Trials of all nine defendants began April 6, 1931.
Judge Alfred E. Hawkins presided. Circuit Solicitor H. G. Bailey prosecuted.
For reasons not clarified at the time, Bailey moved to have the trials separated as follows: Clarence Norris and Charlie Weems tried first; Haywood Patterson tried second; Olen Montgomery, Ozie Powell, Willie Roberson, Andy Wright and Eugene Williams fourth; Roy Wright tried last.
Hawkins granted this motion and the trial of Norris and Weems started that same day.
Alabama law at the time limited jury service to a county's “male citizens” between the ages of 21 and 65. It did not state that jurors had to be white but the entire jury pool was white.
Victoria Price gave her testimony in a straightforward but flamboyant manner. Acker records, “She testified that she and Ruby Bates had traveled from their hometown of Huntsville, Alabama to Chattanooga on Tuesday, March 24. They spent the night with Mrs. Callie Brochie, a friend of [Victoria's] who lived in Chattanooga on Seventh Street. When their search for a mill job proved unfruitful, the two women hopped a freight train to return home shortly before noon on the 25th.” She described a fight breaking out between black and white youths on the train and the whites, except for Gilley, being tossed off.
“Are you going to put out?”
Then she got to Clarence Norris. Price said he had demanded, “Are you going to put out?”
She testified she replied, “No, sir, I am not.” Then six of the defendants overpowered her. For what seemed like hours, she elaborated, six men – Weems, Norris, the Wrights, Patterson, and Montgomery – raped her.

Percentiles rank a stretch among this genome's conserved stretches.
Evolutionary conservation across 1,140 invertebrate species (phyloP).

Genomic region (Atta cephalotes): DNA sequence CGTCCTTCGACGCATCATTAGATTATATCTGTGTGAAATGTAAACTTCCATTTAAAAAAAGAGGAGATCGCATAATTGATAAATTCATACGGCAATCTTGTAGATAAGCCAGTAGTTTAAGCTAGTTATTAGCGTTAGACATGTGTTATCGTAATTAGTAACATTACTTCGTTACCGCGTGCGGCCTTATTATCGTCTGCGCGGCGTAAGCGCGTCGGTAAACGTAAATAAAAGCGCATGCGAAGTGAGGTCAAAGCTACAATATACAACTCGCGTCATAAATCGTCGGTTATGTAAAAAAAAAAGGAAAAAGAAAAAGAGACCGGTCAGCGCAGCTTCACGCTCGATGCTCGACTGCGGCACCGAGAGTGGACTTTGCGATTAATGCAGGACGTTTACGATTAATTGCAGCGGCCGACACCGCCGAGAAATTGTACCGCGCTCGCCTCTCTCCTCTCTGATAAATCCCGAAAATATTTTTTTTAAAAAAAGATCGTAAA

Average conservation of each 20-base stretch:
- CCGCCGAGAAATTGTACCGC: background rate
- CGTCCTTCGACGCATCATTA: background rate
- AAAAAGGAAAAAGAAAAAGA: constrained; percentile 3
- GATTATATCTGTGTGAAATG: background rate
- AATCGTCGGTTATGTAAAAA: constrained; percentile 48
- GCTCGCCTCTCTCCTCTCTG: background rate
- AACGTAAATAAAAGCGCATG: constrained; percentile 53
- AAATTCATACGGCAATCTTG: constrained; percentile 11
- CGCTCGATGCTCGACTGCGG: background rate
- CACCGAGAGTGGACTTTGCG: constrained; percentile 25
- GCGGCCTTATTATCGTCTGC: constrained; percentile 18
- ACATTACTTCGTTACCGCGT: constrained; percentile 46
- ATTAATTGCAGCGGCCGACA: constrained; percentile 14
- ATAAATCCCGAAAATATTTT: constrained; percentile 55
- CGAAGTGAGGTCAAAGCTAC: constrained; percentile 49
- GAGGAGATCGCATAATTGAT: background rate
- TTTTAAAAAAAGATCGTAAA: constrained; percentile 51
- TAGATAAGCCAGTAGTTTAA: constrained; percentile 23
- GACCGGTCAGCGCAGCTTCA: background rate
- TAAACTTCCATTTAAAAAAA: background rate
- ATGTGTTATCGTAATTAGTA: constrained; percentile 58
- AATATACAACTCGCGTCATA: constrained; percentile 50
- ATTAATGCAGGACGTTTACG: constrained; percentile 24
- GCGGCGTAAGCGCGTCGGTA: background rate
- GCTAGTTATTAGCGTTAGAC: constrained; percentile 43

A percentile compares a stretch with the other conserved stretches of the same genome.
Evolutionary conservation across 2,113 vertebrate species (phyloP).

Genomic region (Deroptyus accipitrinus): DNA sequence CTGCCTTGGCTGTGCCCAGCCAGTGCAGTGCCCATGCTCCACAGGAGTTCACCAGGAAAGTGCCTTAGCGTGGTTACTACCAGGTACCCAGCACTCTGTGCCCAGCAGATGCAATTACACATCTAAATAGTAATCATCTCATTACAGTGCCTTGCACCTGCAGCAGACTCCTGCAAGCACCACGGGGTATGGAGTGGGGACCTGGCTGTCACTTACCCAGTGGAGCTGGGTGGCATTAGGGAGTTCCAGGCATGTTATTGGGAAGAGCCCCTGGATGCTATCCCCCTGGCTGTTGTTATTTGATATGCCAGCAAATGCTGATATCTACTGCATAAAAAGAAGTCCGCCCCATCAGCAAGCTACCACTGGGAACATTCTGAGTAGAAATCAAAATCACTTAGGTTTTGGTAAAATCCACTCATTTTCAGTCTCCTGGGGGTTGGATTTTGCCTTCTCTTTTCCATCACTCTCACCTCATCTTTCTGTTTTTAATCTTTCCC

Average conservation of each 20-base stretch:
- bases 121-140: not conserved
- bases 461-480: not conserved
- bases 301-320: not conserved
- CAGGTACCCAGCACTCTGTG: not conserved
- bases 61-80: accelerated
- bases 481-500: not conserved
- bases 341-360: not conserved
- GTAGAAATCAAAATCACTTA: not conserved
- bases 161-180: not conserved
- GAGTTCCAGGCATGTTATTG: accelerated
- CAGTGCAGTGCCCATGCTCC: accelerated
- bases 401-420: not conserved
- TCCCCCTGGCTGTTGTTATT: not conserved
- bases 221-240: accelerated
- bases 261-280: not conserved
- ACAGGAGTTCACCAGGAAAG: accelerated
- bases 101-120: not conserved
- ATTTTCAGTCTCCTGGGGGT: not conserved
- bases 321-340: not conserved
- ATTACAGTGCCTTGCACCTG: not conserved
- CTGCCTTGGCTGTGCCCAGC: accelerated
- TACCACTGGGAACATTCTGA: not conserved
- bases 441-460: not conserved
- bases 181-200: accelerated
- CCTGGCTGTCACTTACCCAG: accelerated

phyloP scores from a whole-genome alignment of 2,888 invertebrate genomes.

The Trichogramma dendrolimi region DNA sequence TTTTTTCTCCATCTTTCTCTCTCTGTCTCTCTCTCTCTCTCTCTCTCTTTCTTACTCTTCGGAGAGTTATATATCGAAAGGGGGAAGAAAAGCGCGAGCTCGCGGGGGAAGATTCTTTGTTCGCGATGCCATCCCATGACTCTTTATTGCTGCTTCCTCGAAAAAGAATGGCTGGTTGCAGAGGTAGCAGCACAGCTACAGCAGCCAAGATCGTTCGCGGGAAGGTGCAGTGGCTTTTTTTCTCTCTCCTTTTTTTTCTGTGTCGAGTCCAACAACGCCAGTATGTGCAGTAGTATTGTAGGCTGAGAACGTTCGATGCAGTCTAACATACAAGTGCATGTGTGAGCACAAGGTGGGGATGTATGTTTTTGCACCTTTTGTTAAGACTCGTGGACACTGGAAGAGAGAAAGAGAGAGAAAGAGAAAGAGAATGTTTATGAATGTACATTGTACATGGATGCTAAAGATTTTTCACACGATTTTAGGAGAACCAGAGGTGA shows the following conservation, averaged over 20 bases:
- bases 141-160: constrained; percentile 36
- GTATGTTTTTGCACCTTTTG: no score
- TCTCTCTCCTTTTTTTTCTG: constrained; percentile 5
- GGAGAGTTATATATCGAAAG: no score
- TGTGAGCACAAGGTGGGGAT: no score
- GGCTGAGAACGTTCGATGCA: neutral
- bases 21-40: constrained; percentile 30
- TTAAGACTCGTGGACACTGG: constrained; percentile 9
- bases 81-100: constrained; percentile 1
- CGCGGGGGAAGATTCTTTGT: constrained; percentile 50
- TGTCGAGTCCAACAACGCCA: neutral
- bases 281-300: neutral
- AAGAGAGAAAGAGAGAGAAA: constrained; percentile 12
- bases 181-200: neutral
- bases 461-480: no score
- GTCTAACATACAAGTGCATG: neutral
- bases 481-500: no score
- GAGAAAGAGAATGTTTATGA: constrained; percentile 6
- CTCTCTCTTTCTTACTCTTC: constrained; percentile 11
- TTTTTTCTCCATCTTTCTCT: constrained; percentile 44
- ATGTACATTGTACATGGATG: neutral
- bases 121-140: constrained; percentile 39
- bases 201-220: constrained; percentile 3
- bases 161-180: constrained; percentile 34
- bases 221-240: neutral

In an attempt to appeal to the common sentiments of the day against women with non-marital sexual experience, Roddy tried to cast doubt on Price's testimony on cross-examination by showing she had been promiscuous. Bailey objected and Judge Hawkins sustained.
Bailey called Dr. R. R. Bridges, one of the physicians who had examined Price and Bates within an hour and a half after the alleged attacks, to the stand. Bridges testified that he had found only a few small bruises and scratches on her. “She was not lacerated at all,” he said. “She was not bloody, neither was the other girl.”
Bridges said he had found semen in Price's vagina but that the spermatozoa in it was “non-motile,” meaning it was no longer alive. The significance of this would not be clarified in this trial. In answer to a question from Bailey, Bridges said it was “possible” that Price and Bates had been raped.
Dr. Marvin Lynch testified that there had been a fair amount of semen in Bates's vagina but a very small amount in Price's. He testified that, “the vagina was in good condition on both of the girls. There was nothing to indicate any violence about the vagina.”
Although neither Weems nor Norris was charged with raping Ruby Bates, the prosecution wanted her to corroborate Price's story.
On the witness stand, Bates’s demeanor contrasted sharply with that of Price. Bates appeared nervous and often hesitated before replying to questions (by pulley). Bates supported her friend's testimony in basics. Acker reports, “She confirmed Price's testimony that the two young women had spent the previous night at Mrs. Brochie's house on Seventh Street in Chattanooga and had sought jobs in a mill.”